The guys were looking for any reason not to dictate ingredients. They’d sit a while, then check on the fireplace—or the temperature outside. Bill thought he needed to get pig feed for his granddaughter’s livestock show project.

Cliff bristled when I asked him how much onion he was talking about. “A medium onion. Everybody should know what a medium onion is!” 

After that VERY long morning of writing down recipes, I kiddingly told them that every recipe they’d given me started with “First you take an onion....”

They were in a better humor once we got rolling, but these are not men who are accustomed to sitting down to work—even 15 years ago.

As Bill and I were putting this cookbook together, beef topped our list. We are most comfortable cooking beef outside—for a few or a crowd. You will find some of the recipes in our book are my family recipes: Granddad Mickan’s barbecue sauce, homemade egg noodles, German potato salad—all have that German connection. I love the Cold Oven Pound Cake, which I think is my sister’s recipe.

I think the most German of all recipes is the one for egg noodles. No matter the occasion—a wedding, a reunion, a funeral—Germans are going to have homemade noodles.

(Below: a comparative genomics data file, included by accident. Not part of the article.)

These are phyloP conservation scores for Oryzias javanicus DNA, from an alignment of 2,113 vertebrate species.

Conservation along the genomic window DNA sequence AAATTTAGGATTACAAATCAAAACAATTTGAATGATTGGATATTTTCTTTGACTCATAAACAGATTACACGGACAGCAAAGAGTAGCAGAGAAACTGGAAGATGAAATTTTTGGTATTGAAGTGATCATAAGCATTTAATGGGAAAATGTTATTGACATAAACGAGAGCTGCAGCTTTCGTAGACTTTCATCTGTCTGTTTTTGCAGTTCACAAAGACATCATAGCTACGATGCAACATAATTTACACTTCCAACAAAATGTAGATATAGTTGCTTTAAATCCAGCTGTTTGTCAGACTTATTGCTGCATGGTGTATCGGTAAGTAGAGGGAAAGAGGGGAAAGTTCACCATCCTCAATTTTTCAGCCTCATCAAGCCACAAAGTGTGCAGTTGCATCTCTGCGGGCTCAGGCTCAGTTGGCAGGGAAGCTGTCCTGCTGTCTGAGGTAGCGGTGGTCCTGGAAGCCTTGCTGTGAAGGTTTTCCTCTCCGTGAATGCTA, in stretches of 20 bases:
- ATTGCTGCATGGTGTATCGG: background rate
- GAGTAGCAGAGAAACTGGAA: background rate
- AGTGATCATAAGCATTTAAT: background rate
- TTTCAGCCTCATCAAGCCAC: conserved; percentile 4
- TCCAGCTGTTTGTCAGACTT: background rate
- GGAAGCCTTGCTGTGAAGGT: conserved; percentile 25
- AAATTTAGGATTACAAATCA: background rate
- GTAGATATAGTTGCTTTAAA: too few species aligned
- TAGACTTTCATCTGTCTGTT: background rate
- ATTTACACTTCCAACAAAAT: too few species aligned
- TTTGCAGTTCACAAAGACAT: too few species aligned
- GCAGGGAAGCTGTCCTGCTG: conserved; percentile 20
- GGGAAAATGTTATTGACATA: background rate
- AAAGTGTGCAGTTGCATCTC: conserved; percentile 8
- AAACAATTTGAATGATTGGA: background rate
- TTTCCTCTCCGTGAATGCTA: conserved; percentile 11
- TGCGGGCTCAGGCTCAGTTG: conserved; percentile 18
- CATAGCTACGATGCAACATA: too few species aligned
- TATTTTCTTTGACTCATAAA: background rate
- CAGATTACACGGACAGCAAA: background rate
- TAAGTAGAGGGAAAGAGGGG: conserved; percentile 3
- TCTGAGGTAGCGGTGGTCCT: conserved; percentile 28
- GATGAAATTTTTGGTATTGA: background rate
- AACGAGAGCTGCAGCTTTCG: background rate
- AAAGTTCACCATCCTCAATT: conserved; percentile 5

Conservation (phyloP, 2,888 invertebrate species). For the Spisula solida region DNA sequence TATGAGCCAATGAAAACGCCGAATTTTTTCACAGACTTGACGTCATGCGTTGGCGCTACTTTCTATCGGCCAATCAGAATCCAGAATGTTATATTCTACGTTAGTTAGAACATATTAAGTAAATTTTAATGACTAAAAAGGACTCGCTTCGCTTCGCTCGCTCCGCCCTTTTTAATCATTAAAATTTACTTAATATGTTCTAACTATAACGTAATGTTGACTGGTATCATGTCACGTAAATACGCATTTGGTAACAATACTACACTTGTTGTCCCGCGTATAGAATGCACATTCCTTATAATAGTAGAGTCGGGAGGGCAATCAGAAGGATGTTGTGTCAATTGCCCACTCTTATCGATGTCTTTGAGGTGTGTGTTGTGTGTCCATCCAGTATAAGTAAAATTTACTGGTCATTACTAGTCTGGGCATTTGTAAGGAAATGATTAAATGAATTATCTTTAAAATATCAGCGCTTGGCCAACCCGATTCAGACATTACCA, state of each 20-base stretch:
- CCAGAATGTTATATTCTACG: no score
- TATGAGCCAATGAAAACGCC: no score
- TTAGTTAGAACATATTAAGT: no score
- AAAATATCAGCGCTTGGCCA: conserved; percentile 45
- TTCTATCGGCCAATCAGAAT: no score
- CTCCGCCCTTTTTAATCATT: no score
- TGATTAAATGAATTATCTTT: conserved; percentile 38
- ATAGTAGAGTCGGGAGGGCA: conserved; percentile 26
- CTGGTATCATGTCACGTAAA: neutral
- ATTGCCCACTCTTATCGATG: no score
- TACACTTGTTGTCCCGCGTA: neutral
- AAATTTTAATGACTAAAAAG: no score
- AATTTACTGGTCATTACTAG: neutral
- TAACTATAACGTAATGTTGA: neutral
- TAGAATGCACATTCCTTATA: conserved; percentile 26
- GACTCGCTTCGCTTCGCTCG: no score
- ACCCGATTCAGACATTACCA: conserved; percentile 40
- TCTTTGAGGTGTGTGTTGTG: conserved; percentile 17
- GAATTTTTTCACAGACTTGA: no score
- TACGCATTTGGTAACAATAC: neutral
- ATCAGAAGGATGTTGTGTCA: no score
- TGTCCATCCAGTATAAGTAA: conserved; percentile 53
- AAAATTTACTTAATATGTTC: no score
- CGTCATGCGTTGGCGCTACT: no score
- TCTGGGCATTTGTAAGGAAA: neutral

Homemade Egg NoodlesTexas Wendish Heritage Assn Noodles.JPG
12 eggs
1 tablespoon salt
12 cups flour

Beat eggs and salt in a large bowl until salt is dissolved. Gradually mix in flour. Mix until dough is stiff. If dough is sticky to touch, continue to add flour until no stickiness remains. Divide dough into four or five balls. Roll each ball on a floured surfaced to 1/8-inch thickness. When all balls are rolled out, dust first ball with flour. Beginning at one edge, roll into tube shape. Cut tube into 1/4-inch slices. Unroll each strip, and set aside. Repeat until all balls are cut. You may freeze or cook immediately by boiling in water or chicken broth.

Serves 8 to 10BBB_cvrFNL.jpg

Book Information
Authors: Bill Cauble and Cliff Teinert
Hardcover $17.47
ISBN: 1931721408
9” x 0.6” x 9.8” inches; 192 pages
Order at: www.brightskypress.com .

Bright Sky Press: Where Texas Meets Books
Bright Sky Press, based in Houston, documents the richness of Texas by publishing high-quality books. The press collaborates with its authors to preserve our history, celebrate our unique culture, articulate our collective concerns and share what we love most, the diverse, positive and creative place we call home.

To see a complete listing of unique offerings, see www.brightskypress.com


by Katie Dickie Stavinoha 
Editor’s Note: Katie Dickie Stavinoha helped Cliff Teinert and his chuck wagon co-chef and co-author Bill Cauble put together Barbecue, Biscuits & Beans for Bright Sky Press in 2001. During our editorial planning for this hospitality-themed issue, we suggested our partner Bright Sky focus on this book since we know Cliff has Fayette and Lee County roots. Unfortunately, unlike the first time Katie and Cliff worked together, she didn’t get to sample the dishes.